Until the launch of the current FG model Falcon, the upmarket Fords, fitted with larger engines and more equipment, and generally sporting slightly different styling were badged Fairlane. These are examples.
Looking rather like a combination of the US market Freestyle/Taurus X with a bit of previous generation Explorer added for good measure, is the Territory, a popular SUV which has now supplanted the Falcon Wagon in Ford’s range
In 1980, Europe and America got a front wheel drive Escort, but Australia did not. Instead, a mildly modified Mazda 323 was sold, badged as the Ford Laser. This model was then updated at roughly the same time as its Mazda progenitor, meaning that a wide variety of Lasers have been sold, with three and five door hatchbacks, four door saloons and estate models all offered.
It was only in 2002 that the Focus finally went on sale in Australia, and even now it is not a particularly common sight, though I did notice quite a few of the very latest model.
Ford have forged alliances with plenty of other manufacturers over the years. In the 1990s, the cheap (and rather nasty) Kia Aspire was rebadged as the Ford Festiva, just as it was in America.
With the intent that it could replace the Telstar, a badge engineered Mazda 626, under the codename Project Matilda, Ford went to Nissan for a mid-sized car, calling their version of Nissan’s Pintara the Corsair. It was available from 1989 to 1992 as both a saloon and an estate, but neither sold particularly strongly, and when Nissan closed their Australian plant that year, Ford reverted to selling the Telstar. It was only in 1995 that the Mondeo finally debuted on the Australian market.
This glorious F100 pickup was an immaculate visitor at the Healesville Wildlife Sanctuary in Victoria..
This is another Chinese brand that is selling cars on the Australian market. I did see several of these X 240s, and also noted several dealers.

The Commodore has topped the Australian sales charts for 15 years, only deposed during 2011 by the smaller and cheaper Mazda 3. With a complex model range on offer for much of that time, there are vast numbers of different Commodore based cars to spot. These are just some.

Holden used the name Statesman for their largest models for a number of years. Although the body style is unique to Holden, you can see definite styling cues from other GM models, with this one having links to the Oldsmobile Cutlass of the time.
The Monaro is better known to us in Europe as a limited number of these cars were sold here, and they acquired quite a cult following for entirely understandable reasons.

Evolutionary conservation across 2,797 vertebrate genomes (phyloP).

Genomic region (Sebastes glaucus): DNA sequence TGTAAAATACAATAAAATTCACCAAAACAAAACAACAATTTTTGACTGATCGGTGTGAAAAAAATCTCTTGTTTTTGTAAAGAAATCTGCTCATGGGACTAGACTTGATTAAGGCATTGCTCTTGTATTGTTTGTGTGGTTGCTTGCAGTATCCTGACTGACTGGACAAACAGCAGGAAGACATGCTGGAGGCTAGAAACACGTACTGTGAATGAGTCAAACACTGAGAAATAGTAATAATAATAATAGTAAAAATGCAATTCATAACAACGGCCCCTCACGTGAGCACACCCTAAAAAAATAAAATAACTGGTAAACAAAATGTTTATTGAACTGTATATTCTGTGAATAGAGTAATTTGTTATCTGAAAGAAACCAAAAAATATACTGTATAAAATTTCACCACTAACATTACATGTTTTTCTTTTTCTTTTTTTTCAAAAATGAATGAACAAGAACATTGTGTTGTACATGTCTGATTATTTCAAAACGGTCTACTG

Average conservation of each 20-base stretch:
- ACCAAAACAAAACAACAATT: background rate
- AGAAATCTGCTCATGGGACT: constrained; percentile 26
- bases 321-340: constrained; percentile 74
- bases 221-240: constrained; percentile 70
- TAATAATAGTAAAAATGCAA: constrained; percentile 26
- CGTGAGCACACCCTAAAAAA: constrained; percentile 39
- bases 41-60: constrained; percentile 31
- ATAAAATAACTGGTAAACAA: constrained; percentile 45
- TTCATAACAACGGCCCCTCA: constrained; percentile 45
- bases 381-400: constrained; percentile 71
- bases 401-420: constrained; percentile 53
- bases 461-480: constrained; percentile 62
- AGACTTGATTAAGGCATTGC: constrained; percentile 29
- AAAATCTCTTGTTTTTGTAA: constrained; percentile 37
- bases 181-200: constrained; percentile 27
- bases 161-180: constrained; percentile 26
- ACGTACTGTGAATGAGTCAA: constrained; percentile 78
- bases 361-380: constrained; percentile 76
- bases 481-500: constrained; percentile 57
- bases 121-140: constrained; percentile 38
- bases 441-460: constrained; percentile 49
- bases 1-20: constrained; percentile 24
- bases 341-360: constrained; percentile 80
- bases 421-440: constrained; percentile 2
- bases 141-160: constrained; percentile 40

The Ute remains popular in Australia, and forms an important part of Holden’s range even now. These are some recent models.
This is one of the first Holden Utes made, an FJ model dating from the mid 1950s.
Dating from the early 1970s was this Kingswood Wagon
The Holden name has been used for all GM products sold in Australia for some time. Over the last few years, almost all of the European Vauxhall/Opel products have been superceded by the Korean Chevrolet/Daewoo built models instead. The Astra survived until the most recent model change a couple of years ago, when the Cruze took over, also replacing the Viva (the local name for the Lacetti/Nubira) and Vectra was replaced by the Epica. At the bottom of the range, the Corsa was swapped out for the Korean Kalos product in 2002, and the name Barina, which was first used on a version of the second generation Suzuki Swift, was first applied. Barina has followed the changes from Kalos to Aveo in its first and most recent guises. This is an example of the recently superceded model.
The Cruze badge has been used in Australia before the 2009 global car arrived too. The first Cruze models were rebadged Suzuki Ignis cars like this one.
Rebadging was something that Holden started to do in the 1980s, expanding their range with alliances with both Nissan and then Toyota. As a successor for the largely unloved Camira (Holden’s version of the J Car we knew as the Cavalier), two generations of the Camry became the Holden Apollo, and are distinguished from the donor cars by different grilles and lights. They did not sell particularly well, and the venture was ended in 1996, when the Vectra was launched to replace the Apollo.
Prior to this, Holden had gone to Nissan to get a small hatchback, and the Cherry/Pulsar was modified to meet this need, and badged Astra. .
Honda’s range in Australia is only partly the same as that for European markets. Confusingly, both the American and European Accord models are sold. A small saloon badged City sits at the bottom of the range above the Jazz. the Civic is offered, but sales in small quantities. There is a car called Odyssey, but this is nothing like the American one with the same badge. Instead it is a clear evolution of the sort of car that bore the badge in the 1990s which was sold in Europe.

This is the “Big One”, the H1. It was paused at traffic lights outside my hotel right in the middle of Adelaide.

This splendid Mark V saloon was on wedding car duty in Adelaide.